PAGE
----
Sunday, October 01, 2006

Capucho on holes

There's a bloody big hole in our land, and it feels good.

We hadn't been in a position to visit our building plot since the previous Friday due to work, kids, and the normal routine that barely leaves us with enough time to breathe, never mind visit a building site. So the first clue that some serious digging had (finally) commenced was when Herr Arkitekt, he of the bow-tie, called us to strongly advise us to talk to our neighbours. Seems that two out of three of the immediate neighbours had waylaid him to discuss/observe/harangue on this detail or that. We were especially to talk to Big-House-Above-Us, because they had an axe to grind over something or other, and clearly needed some reassurance on whatever it was. Lord knows what, 'cos their house is high enough above us to minimise any loss of view. Still, people can be tricky.

"Hello", finks I, "something tangible must have happened to trigger these chats".

So, Claudia (God bless her) looked up the phone numbers of our new neighbours, called them one at a time, and arranged for a series of friendly chats on the Saturday afternoon (yesterday).

So, come the Saturday lunchtime, we piled kids into car, drove up to the site. And found this...

(continues below)

...which looked like pretty tangible progress to me.

Apart from a small strip of grass along one of the boundaries, just about every square metre of land had been replaced with hole. And lots of it. Kids were asleep in the car, so we had time to have a proper butchers. Well, we looked at our hole, pointed out certain hole features, especially in those areas where the hole looked deeper, and admired the plastic sheeting that (we figured) was something to do with protecting the slopey bits from the inevitable torrential rains. Most British holes are shaped more like Somme trenches 'cos I don't think brits build cellars these days, but yer Swiss hole needs to be Keller-shaped, and generally, this hole was. Some more hole-making was clearly needed, but the essence of the hole was certainly there.

Sooooo, after taking a few snaps for posterity, we banged on the first neighbour's door; the Small-House-Below-Us. Yer can see it in the photo above, behind the car.

Synopsis of the conversation with the nice late-forties chap we met: It's building land, and he knew it would be built on one day. We shouldn't worry about the noise, 'cos he's out at work all day anyway. Oh, and could he have the big stones wot the digger had come across, and piled up, 'cos they'd look a treat in his garden. Course yer can, chum. First neighbourly relationship starts as well as anyone could ever wish. Seriously, first impressions are that's he's a top bloke.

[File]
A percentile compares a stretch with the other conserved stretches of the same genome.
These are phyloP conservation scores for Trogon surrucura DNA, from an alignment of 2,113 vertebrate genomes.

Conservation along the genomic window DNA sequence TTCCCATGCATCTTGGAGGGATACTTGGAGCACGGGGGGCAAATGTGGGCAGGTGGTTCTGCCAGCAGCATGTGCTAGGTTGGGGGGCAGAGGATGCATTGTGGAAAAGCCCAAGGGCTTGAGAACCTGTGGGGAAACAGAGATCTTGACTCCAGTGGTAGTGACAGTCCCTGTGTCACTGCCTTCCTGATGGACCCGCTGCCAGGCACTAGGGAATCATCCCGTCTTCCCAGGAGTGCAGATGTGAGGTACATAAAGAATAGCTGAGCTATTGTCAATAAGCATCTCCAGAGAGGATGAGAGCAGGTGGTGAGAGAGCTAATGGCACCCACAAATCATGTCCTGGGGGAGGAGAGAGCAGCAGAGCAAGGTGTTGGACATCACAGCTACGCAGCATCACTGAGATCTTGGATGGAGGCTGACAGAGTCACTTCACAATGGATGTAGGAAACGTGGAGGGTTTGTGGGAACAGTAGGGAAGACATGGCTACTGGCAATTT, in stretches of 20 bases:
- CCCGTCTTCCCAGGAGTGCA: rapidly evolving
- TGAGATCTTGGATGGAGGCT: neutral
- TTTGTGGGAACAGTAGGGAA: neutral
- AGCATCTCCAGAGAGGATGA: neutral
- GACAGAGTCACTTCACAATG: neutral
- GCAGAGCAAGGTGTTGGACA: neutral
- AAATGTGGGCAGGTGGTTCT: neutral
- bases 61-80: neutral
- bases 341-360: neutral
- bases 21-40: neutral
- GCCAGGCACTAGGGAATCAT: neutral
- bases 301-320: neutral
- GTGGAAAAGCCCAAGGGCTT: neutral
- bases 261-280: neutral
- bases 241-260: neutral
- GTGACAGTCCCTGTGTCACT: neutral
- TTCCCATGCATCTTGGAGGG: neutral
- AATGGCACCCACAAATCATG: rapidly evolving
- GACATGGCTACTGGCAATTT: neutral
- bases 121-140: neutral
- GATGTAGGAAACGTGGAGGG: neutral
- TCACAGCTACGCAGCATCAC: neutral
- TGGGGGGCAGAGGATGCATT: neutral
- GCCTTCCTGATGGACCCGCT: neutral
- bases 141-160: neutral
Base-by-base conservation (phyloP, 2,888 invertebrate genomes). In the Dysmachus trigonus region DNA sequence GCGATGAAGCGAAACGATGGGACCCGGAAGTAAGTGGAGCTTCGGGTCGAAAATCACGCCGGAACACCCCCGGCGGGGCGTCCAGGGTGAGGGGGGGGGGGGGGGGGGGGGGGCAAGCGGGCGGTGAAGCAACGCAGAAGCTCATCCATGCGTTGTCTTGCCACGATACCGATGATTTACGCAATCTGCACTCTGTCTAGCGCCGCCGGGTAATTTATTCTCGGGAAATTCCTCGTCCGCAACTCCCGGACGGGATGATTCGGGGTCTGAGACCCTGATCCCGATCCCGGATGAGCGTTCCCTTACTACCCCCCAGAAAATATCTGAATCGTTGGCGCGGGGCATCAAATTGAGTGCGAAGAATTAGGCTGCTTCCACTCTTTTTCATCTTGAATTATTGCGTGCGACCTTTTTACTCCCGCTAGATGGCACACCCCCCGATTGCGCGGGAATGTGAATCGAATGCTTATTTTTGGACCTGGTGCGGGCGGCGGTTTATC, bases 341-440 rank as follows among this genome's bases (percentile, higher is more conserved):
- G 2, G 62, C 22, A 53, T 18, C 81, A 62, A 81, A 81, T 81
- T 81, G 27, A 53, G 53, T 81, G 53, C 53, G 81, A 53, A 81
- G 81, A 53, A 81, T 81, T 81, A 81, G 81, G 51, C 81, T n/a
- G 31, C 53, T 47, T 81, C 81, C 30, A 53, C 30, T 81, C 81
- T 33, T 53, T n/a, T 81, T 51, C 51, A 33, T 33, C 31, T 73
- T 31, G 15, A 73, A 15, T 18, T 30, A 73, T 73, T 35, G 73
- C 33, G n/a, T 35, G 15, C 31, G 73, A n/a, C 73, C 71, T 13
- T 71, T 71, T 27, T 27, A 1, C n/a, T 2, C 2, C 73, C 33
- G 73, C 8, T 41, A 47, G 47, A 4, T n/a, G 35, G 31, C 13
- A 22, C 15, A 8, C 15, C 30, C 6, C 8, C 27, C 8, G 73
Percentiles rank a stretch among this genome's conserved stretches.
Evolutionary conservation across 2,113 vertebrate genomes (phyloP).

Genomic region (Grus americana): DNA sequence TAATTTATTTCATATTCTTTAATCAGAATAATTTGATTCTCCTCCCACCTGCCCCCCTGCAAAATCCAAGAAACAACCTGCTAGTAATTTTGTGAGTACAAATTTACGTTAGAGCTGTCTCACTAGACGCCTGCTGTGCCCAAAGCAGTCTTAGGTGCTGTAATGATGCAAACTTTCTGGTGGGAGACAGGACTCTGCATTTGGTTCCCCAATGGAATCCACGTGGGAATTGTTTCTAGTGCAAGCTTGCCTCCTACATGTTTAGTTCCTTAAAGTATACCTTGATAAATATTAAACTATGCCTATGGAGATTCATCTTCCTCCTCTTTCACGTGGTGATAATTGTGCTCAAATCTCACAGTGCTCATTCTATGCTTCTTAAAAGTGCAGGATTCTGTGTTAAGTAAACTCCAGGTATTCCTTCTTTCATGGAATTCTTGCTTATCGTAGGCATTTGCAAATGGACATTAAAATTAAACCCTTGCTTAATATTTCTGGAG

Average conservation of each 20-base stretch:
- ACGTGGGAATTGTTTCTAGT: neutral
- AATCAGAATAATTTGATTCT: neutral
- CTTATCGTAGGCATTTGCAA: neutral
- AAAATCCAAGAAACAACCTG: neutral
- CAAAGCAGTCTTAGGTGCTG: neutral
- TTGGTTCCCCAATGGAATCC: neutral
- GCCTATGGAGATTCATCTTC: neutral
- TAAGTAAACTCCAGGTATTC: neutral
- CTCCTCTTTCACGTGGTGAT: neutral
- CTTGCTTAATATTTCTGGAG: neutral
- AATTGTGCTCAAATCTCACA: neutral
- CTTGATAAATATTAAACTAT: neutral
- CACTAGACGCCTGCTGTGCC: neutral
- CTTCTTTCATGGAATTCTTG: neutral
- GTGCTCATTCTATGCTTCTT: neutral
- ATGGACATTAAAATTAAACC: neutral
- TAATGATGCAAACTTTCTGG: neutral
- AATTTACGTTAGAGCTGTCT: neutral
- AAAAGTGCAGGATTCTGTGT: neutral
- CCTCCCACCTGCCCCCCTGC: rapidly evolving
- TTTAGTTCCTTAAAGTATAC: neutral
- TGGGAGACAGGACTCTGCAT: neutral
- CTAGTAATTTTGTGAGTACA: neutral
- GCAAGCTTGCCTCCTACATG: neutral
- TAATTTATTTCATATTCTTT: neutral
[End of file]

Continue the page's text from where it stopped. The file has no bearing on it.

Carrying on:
Next neighbour, the Bigger-House-Behind-Us... well, this conversation deserves more than a synopsis.

We'd been wondering how well this neighbour was going to take the fact that a bloody big Huf Haus was about to hide about 50% of his view. In fact, it was this neighbour that we were expecting some controversy from. In short, here be trouble, and we were only half prepared for it. But boy, what we heard wasn't quite what we expected.

Older bloke with teenage son greets us, and whisks us to their terrasse area, offering wonderful views of our new hole, and soon to be 50% obscured rolling pasture land. Oo-er. Coffee? Ooh, thank's awfully. Sugar? Milk? No thanks, take it black. Excited about your new project? Oh, yes we are. Very. How old are the kids? etc etc etc.

And then the bomb-shell: unknown to us, but possibly/probably known to Herr Arkitekt, a significant slice of our land had been used a few years ago to widen our neighbour's drive way. Er wot? Yep, a loooooong wedge of our land had been 'conquered' by our neighbour to widen his drive way to make his parking access feasible. Imagine a loooooong equilateral triangle of about 24 metres by 2.5 metres, where the 2.5 metre bit is at his entrance, and yer'll get the gist. Yer can see the line of it in the photo above, where that green warning tape runs along the side of the hole. And without a doubt, no nicked triangle would have meant no access to parking.


Now call me old-fashioned, but we'd just spent a fortune on 660 square metres of grassy building land, and approximately 30 square metres of that had someone else's drive way on it. Why, that's erm erm, yeah that's about 5% of our land. Wow.

Hmmmmm, why do we find out about this now?


It's then we realised that these people had been worrying about this, and for quite some time. It turns out that their predecessors had done the land grabbing, and hadn't informed, well, anybody. Honest, guv. The present owners had found out during a land survey a couple of years previously, and had then waited until today to starts discussions for an amicable and pragmatic solution. Which is what they'll get. At least that's our intention, 'cos Claudia and I are nice people with nice kids, and want to be on nice terms with our nice neighbours in this 'ere nice village.

We agreed to meet up on a further occasion with Herr Arkitekt to discuss something like a solution that would allow us both to share a wider, common entrance; good for them, and good for us. Not quite job done, but definitely in the right direction.

But why, oh why, did I have the feeling that we'd been 'handled', as in "leave it to me, I'll handle them"? And this feel intensified when (just as we were about to leave) his wife turned up, and 'greeted' us with a frosty look, and that 'correct' sort of handshake that diplomats use when negotiating the terms of an armistice to a war that had cost their nations millions of lives. In short, 'correct', but most certainly not friendly.

One has the feeling that this sub-plot is going to develop into quite a story.

And Big-House-Above-Us? They weren't in. Thank God.

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